5. Florida East Coast Railroad Overseas Extension Marker
then in turn would be switched onto the car ferries. Once in Key West the cars would be switched off the ferry and then made into a train and rushed north. Since most of the refrigerated cars of the time were painted yellow the name “Yellow Apparel” was adopted. There was also a local freight that covered the route when needed.
(Submitted on January 15, 2021.) 
 
Florida East Coast Railroad Overseas Extension (<i>looking south from marker</i>) image. Click for full size.
By Cosmos Mariner, April 17, 2013
6. Florida East Coast Railroad Overseas Extension (looking south from marker)
U.S. Highway 1, looking west from the marker, is built upon the original rail bed constructed for Flagler's Florida East Coast Railroad.
Florida East Coast Railroad Overseas Extension (<i>looking north from marker</i>) image. Click for full size.
By Cosmos Mariner, April 17, 2013
7. Florida East Coast Railroad Overseas Extension (looking north from marker)
“First Train from Miami to Key West” image. Click for full size.
From J.J. Prats postcard collection
8. “First Train from Miami to Key West”
FEC Train Traveling in a Storm in 1912 image. Click for full size.
Public Domain via Wikipedia Commons
9. FEC Train Traveling in a Storm in 1912
Artist conception published in Russian magazine Nature and People, 1915. Wind gauges wired into train control semaphores would have stopped the train from continuing over a bridge when the sea was this angry.
The Havana Special — “51½ Hours New York to Havana” image. Click for full size.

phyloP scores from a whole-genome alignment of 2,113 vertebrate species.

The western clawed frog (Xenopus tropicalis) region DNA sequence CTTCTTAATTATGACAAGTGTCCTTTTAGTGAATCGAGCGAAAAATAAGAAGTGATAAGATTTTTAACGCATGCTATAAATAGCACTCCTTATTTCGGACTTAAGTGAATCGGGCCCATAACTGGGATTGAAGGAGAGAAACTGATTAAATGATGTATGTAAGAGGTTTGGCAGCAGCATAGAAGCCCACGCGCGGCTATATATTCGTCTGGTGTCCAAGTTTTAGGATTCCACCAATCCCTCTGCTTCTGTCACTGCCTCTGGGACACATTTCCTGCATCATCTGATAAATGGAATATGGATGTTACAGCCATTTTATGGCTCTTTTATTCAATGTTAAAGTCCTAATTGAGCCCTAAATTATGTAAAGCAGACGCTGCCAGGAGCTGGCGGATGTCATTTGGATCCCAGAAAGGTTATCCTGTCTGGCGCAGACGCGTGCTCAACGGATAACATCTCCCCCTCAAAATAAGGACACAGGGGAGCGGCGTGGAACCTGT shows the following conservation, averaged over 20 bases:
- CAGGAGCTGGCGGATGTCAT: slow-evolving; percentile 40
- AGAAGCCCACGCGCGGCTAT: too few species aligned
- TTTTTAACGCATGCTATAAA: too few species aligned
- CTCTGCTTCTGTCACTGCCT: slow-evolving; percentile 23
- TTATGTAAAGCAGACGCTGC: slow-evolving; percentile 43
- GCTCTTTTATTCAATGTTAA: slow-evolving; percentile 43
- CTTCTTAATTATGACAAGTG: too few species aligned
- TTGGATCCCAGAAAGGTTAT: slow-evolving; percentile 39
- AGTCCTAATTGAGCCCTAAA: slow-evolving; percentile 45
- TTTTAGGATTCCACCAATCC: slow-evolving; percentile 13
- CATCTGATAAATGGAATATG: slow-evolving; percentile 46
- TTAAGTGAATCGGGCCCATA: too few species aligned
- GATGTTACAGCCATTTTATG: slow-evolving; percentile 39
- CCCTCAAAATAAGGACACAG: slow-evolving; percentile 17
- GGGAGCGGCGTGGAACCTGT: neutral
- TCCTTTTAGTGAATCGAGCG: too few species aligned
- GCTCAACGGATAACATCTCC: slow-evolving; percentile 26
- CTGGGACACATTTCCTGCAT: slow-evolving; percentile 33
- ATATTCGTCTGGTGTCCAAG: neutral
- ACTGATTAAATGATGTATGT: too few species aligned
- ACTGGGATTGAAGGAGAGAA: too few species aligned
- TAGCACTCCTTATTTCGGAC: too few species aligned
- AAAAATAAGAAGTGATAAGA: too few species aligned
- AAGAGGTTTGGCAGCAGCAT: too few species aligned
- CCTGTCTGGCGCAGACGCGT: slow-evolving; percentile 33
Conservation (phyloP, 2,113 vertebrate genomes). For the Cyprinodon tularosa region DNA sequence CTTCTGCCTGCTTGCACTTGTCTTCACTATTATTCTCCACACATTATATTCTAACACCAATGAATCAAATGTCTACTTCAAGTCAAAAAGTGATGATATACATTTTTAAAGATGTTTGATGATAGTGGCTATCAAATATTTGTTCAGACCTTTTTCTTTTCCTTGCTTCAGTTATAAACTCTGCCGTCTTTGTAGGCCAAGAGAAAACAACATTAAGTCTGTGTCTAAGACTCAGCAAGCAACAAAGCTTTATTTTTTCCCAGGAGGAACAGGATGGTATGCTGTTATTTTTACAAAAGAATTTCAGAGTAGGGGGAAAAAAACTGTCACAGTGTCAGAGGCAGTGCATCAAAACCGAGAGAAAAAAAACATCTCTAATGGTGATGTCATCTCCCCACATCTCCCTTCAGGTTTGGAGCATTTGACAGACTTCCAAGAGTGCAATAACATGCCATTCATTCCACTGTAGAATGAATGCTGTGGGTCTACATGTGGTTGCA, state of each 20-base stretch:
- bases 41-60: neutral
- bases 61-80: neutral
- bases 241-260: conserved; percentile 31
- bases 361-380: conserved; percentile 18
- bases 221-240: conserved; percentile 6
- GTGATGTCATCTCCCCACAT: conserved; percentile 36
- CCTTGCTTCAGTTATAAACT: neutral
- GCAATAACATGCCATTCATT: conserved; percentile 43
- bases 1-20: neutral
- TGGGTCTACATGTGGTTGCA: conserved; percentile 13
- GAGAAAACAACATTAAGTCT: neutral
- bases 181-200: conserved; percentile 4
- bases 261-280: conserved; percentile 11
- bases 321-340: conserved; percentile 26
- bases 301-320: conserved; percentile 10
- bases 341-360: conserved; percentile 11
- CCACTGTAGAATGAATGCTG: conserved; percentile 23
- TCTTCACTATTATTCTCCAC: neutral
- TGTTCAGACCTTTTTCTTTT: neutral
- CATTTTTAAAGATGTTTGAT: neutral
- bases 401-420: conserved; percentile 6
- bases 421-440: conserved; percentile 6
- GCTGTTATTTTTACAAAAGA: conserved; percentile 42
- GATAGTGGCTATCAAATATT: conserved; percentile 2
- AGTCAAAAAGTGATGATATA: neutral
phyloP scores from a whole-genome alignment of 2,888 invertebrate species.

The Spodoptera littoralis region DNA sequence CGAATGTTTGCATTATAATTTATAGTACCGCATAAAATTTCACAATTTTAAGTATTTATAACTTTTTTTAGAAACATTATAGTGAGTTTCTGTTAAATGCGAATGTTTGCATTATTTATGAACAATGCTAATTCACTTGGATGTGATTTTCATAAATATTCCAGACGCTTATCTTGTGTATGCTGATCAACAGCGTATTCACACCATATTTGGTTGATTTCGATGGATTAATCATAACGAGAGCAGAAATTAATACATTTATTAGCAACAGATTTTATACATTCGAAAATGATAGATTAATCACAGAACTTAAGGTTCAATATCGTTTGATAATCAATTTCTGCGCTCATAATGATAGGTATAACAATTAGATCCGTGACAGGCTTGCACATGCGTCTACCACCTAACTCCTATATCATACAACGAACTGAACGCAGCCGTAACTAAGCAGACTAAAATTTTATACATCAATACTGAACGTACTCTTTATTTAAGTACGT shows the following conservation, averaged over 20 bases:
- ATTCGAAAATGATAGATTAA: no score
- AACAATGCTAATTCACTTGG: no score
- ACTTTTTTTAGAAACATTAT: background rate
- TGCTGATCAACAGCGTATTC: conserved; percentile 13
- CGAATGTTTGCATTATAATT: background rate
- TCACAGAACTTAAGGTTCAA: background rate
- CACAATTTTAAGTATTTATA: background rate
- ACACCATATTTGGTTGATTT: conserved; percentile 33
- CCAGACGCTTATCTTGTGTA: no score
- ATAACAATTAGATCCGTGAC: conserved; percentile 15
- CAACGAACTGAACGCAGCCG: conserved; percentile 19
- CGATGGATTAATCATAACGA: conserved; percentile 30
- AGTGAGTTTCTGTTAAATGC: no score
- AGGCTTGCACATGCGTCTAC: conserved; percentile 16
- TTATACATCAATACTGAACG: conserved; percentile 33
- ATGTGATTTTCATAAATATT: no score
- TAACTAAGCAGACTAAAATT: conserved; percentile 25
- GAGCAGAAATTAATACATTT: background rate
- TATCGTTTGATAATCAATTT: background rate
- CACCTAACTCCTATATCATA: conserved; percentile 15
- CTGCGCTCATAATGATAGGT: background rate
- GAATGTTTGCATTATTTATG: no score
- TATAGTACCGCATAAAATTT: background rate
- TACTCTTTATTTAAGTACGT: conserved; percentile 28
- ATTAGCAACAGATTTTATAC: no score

Timetable from The Official Guide of the Railways, December 1, 1925
10. The Havana Special — “51½ Hours New York to Havana”
Click on image to enlarge. This 1925 timetable shows daily first-class-only train departing New York City at half-past noon and arriving in Key West 44 hours later. A Peninsular and Oriental luxury steamship met the train in Key West and accepted the railroad ticket for the 7 hour voyage to Havana. The fare was around $55 one-way, or $715 in 2018 dollars. By 1933 speed had been improved to 37¾ hours to Key West and 6 more to Havana.
 
 
Credits. This page was last revised on February 18, 2021. It was originally submitted on April 5, 2014, by Cosmos Mariner of Cape Canaveral, Florida. This page has been viewed 753 times since then and 83 times this year. Last updated on May 25, 2020, by Tim Fillmon of Webster, Florida. It was the Marker of the Week January 17, 2021. Photos:   1. submitted on May 25, 2020, by Tim Fillmon of Webster, Florida.   2, 3, 4. submitted on April 5, 2014, by Cosmos Mariner of Cape Canaveral, Florida.   5. submitted on May 25, 2020, by Tim Fillmon of Webster, Florida.   6, 7. submitted on April 5, 2014, by Cosmos Mariner of Cape Canaveral, Florida.   8, 9, 10. submitted on January 15, 2021, by J. J. Prats of Powell, Ohio.